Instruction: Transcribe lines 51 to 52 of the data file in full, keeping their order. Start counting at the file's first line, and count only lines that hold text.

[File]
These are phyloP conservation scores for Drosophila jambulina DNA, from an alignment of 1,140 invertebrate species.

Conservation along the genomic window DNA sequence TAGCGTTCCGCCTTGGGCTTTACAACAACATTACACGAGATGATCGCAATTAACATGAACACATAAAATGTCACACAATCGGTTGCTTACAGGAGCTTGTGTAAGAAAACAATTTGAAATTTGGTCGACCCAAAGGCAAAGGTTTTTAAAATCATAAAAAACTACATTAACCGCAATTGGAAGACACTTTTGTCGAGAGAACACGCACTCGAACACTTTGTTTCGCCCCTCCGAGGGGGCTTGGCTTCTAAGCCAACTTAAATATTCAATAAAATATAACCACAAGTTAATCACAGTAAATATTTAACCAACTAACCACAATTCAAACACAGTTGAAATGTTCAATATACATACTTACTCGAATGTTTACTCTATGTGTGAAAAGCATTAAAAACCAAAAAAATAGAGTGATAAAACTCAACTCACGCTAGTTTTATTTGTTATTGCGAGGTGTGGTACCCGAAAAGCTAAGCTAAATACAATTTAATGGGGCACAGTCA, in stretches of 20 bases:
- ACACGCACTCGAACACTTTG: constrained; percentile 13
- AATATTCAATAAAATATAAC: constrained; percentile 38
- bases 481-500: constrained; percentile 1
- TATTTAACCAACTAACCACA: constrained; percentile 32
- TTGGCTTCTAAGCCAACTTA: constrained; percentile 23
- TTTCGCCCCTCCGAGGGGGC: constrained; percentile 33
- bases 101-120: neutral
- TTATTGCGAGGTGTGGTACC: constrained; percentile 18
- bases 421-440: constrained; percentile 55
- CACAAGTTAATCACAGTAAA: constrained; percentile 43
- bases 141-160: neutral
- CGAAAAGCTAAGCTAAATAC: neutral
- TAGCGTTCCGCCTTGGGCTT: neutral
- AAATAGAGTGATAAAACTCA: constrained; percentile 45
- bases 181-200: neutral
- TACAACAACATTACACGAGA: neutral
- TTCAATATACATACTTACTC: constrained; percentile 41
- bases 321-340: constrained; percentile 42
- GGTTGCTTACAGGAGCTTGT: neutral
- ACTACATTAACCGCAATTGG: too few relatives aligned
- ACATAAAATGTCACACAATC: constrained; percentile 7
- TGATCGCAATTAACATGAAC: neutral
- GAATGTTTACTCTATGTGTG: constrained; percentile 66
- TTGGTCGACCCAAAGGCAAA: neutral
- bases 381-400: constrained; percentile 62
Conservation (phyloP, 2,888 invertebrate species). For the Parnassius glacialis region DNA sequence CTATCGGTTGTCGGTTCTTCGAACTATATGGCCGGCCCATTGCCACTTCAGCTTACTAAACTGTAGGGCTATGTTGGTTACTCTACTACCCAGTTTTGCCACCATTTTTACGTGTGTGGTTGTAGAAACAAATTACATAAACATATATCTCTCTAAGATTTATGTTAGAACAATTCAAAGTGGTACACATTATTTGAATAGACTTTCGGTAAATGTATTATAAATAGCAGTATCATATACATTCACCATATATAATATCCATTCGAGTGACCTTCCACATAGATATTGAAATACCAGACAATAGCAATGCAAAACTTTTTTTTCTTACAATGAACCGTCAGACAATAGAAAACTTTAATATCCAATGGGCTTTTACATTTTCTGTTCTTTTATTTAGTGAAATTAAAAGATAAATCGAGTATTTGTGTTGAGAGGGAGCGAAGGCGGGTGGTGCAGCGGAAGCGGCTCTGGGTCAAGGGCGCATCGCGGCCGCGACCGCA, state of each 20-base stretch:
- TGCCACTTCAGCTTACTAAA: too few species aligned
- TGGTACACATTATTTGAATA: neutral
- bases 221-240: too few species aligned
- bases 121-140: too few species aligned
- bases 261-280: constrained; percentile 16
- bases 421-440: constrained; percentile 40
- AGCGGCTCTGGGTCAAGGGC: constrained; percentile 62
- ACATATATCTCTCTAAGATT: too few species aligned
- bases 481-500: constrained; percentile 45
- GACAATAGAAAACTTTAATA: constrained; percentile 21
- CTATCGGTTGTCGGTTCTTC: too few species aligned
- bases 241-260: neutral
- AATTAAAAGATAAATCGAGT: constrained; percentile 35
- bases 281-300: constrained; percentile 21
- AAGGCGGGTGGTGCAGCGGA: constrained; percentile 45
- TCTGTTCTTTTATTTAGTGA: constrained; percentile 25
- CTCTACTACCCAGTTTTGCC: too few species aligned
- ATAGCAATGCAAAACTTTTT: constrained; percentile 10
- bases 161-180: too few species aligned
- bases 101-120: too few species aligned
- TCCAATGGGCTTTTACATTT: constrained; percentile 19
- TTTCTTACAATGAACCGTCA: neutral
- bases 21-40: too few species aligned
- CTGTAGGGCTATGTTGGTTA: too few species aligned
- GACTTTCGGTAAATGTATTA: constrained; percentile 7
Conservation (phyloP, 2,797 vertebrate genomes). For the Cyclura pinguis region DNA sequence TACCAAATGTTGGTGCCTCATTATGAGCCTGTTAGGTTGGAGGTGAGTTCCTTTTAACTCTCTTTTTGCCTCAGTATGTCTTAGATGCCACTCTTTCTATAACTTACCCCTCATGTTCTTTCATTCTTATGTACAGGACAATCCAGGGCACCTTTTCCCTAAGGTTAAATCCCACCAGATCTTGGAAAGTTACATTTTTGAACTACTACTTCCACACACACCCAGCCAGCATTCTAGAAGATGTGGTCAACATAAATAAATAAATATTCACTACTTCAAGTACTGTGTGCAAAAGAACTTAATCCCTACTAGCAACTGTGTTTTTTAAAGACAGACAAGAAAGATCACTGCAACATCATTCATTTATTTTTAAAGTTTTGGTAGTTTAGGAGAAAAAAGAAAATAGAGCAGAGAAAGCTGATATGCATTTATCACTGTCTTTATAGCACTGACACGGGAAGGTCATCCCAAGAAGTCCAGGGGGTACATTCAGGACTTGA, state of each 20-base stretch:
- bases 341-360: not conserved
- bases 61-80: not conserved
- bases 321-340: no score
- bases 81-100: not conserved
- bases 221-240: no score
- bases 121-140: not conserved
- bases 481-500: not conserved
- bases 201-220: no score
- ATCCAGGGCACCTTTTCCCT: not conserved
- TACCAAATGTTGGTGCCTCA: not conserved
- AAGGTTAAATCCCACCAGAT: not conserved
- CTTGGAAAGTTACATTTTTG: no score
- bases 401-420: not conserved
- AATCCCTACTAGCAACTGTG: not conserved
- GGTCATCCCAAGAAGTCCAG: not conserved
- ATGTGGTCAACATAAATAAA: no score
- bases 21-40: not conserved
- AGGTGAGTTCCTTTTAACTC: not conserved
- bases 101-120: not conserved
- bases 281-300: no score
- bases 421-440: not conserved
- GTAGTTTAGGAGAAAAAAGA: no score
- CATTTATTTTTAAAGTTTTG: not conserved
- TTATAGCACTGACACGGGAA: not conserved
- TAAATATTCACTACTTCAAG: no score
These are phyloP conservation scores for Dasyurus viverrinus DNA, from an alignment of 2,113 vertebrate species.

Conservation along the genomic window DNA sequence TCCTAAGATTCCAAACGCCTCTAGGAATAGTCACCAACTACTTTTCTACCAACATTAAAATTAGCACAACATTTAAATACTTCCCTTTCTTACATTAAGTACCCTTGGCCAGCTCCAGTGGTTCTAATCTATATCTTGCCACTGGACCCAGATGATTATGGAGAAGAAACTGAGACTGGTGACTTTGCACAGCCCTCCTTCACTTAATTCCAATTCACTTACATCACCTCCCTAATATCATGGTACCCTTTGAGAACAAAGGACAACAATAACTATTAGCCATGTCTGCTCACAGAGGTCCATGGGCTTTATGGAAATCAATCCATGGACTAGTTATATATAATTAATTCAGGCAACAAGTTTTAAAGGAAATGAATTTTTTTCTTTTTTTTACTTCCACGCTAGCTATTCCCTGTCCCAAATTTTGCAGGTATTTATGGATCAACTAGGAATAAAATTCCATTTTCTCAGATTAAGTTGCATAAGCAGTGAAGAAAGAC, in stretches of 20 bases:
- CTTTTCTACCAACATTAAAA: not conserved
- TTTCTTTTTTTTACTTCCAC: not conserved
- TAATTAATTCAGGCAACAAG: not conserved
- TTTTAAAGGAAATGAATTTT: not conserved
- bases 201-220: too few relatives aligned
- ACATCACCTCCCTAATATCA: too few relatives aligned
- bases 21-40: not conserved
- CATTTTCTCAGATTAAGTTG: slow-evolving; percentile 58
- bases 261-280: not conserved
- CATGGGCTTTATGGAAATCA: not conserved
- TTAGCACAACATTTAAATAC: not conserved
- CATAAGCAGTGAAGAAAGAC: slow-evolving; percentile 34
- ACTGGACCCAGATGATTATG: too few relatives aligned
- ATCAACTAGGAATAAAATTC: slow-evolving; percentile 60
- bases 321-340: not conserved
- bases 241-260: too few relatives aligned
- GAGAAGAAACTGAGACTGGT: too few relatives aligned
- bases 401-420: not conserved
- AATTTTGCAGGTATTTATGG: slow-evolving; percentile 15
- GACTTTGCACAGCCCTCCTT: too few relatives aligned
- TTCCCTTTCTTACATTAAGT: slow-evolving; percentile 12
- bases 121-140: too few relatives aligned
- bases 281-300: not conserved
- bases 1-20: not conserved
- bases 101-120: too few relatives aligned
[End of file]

- bases 21-40: too few species aligned
- CTGTAGGGCTATGTTGGTTA: too few species aligned